Ganz writes that “a leadership story is first a story of self, a story of why I’ve been called. Some people say, “I don’t want to talk about myself,” but if you don’t interpret to others your calling and your reason for doing what you’re doing, do you think it will just stay uninterpreted? No. Other people will interpret it for you. You don’t have any choice if you want to be a leader. You have to claim authorship of your story and learn to tell it to others so they can understand the values that move you to act, because it might move them to act as well.”
We all have a story of self. Ganz emphasises that “what’s utterly unique about each of us is not the categories we belong to; what’s utterly unique to us is our own journey of learning to be a full human being, a faithful person. And those journeys are never easy. They have their challenges, their obstacles, their crises. We learn to overcome them, and because of that we have lessons to teach. In a sense, all of us walk around with a text from which to teach, the text of our own lives.”
The second story is the story of us. That’s an answer to the question, “Why are we called? What experiences and values do we share as a community that call us to what we are called to? What is it about our experience of faith, public life, the pain of the world, and the hopefulness of the world? It’s putting what we share into words. We’ve all been in places where people have worked together for years, but there’s no us there because they don’t share their stories. Faith traditions are grand stories of us. They teach how to be an us.”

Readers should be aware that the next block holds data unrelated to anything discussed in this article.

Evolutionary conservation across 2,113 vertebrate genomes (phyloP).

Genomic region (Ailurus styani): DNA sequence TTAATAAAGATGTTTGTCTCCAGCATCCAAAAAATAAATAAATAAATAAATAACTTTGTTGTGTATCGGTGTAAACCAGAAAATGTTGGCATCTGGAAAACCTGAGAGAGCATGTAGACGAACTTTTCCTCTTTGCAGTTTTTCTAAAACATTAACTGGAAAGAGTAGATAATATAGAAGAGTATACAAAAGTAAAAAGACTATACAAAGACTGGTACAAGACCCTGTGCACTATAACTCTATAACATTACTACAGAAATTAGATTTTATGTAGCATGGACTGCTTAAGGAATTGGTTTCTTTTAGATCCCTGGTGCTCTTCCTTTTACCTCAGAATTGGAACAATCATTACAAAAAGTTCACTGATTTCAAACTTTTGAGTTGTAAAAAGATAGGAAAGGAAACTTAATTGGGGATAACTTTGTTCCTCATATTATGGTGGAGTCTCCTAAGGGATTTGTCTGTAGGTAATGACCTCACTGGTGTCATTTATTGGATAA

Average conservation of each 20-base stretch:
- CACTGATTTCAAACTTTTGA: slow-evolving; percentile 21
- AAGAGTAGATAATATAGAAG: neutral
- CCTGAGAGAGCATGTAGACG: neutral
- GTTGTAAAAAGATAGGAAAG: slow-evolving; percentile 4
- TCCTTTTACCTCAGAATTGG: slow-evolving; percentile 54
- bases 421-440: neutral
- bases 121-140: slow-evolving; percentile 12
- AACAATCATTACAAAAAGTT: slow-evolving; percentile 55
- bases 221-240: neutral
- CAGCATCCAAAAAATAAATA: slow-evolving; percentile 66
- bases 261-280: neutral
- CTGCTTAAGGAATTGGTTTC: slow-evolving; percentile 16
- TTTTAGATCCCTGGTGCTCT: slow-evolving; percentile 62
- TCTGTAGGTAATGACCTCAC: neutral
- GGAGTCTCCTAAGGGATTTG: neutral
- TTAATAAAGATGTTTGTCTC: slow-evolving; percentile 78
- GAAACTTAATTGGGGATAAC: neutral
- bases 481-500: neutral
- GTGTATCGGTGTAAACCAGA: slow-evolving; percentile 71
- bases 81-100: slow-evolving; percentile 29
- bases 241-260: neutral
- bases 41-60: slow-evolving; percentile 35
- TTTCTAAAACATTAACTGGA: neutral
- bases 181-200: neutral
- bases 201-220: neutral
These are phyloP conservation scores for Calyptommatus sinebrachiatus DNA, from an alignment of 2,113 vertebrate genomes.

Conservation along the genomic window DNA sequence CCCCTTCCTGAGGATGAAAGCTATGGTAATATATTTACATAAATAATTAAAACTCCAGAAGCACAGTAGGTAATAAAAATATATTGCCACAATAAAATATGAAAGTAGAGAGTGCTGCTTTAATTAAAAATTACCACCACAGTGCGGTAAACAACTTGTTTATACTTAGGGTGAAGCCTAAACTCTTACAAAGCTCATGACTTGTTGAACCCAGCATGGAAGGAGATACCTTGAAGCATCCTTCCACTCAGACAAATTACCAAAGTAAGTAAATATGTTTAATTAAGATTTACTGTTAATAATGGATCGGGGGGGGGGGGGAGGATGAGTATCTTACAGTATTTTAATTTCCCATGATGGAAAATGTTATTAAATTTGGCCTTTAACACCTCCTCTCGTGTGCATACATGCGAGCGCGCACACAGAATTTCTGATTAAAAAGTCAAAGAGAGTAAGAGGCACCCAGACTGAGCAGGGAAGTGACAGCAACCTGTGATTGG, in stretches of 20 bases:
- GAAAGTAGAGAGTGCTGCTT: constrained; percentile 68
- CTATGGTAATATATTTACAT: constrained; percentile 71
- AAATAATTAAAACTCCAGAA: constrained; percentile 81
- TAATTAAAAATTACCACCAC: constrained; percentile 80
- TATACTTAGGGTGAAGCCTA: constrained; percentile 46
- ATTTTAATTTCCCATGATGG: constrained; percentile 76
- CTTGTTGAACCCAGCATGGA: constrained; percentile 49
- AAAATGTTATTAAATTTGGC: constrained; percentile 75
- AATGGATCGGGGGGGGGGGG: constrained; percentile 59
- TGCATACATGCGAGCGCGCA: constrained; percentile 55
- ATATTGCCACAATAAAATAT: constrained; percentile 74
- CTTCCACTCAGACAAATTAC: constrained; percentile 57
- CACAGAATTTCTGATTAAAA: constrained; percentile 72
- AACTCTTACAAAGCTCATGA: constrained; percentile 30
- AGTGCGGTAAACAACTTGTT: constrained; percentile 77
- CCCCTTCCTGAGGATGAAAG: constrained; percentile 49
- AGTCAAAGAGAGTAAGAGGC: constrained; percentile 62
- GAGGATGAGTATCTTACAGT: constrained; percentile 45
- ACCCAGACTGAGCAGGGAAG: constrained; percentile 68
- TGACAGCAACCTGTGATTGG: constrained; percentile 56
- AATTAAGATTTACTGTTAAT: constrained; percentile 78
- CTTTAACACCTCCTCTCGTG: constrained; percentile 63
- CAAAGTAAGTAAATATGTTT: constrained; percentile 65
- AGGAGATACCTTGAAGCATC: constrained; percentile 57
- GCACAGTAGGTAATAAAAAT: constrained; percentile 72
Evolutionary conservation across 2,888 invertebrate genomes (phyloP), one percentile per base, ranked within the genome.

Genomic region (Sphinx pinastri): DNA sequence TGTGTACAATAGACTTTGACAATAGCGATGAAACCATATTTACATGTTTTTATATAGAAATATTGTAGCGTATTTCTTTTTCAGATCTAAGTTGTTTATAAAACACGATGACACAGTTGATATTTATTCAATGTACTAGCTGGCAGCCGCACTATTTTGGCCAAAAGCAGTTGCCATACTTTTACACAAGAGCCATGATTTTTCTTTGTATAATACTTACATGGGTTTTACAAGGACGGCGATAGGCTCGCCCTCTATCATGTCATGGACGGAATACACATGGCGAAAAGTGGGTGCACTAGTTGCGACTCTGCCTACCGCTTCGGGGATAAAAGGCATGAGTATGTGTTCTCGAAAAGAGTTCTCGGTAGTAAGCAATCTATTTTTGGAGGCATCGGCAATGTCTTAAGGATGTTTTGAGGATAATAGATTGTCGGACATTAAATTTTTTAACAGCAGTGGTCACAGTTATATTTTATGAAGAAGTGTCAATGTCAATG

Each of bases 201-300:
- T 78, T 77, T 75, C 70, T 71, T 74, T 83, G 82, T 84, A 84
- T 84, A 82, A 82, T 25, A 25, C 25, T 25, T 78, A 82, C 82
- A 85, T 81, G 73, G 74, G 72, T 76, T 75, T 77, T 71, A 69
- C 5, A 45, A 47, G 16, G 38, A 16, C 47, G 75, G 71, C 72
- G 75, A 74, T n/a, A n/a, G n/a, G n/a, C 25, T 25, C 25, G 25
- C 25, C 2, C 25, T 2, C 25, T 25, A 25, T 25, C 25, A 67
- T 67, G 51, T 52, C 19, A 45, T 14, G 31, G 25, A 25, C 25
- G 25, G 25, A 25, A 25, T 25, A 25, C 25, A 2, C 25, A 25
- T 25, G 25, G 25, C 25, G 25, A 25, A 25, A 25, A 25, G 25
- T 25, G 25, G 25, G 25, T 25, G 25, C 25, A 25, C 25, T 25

Finally, there’s the story of now—the fierce urgency of now. Ganz writes that:
The story of now is realizing, after the sharing of values and aspirations, that the world out there is not as it ought to be. Instead, it is as it is. And that is a challenge to us. We need to appreciate the challenge and the conflict between the values by which we wish the world lived and the values by which it actually does. The difference between those two creates tension. It forces upon us consideration of a choice. What do we do about that? We’re called to answer that question in a spirit of hope.
Our goal, Ganz emphasises, “is to meet this challenge, to seize this hope, and turn it into concrete action. After developing our stories of self, then we work on building relationships, which forms the story of us. From there we turn to strategizing and action, working together to achieve a common purpose, learning to experience hope—that’s the story of now.”
The new healing narrative must be an interwoven web of individually owned and catalyzed stories coming together under an umbrella of citizenship, respect, responsibility and love; guided by a sense that what matters is the potential inherent in the ‘present moment.’